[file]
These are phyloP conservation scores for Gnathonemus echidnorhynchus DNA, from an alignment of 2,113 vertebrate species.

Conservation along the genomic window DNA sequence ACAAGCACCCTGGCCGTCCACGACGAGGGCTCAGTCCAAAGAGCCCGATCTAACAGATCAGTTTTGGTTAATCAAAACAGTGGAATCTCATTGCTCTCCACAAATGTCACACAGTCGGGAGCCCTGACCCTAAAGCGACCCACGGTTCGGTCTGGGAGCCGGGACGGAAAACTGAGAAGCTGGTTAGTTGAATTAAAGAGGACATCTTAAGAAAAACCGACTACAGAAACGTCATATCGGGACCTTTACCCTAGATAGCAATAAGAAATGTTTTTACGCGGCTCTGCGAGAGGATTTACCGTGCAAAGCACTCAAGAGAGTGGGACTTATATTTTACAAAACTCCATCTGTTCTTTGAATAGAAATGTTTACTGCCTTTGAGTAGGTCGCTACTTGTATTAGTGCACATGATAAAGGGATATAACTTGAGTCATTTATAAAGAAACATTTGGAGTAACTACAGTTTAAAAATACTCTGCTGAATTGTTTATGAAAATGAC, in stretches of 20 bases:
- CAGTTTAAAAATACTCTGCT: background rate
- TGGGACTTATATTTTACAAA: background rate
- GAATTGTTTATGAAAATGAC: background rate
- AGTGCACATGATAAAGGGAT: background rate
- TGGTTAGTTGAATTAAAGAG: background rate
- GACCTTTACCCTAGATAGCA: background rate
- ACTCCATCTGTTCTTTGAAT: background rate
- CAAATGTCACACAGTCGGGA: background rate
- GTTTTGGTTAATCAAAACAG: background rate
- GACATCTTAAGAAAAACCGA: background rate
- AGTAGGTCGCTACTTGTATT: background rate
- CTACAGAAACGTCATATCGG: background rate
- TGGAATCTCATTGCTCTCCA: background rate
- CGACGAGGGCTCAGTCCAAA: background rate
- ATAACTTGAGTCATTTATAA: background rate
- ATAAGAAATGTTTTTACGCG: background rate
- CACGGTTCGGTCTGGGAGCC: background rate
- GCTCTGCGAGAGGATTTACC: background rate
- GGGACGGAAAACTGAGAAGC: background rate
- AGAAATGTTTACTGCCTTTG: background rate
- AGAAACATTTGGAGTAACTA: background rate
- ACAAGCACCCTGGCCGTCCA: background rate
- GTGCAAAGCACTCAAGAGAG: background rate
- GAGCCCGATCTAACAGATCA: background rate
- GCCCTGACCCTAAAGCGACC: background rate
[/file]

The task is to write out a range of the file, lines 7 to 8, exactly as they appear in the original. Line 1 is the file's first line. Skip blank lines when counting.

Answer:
- TGGTTAGTTGAATTAAAGAG: background rate
- GACCTTTACCCTAGATAGCA: background rate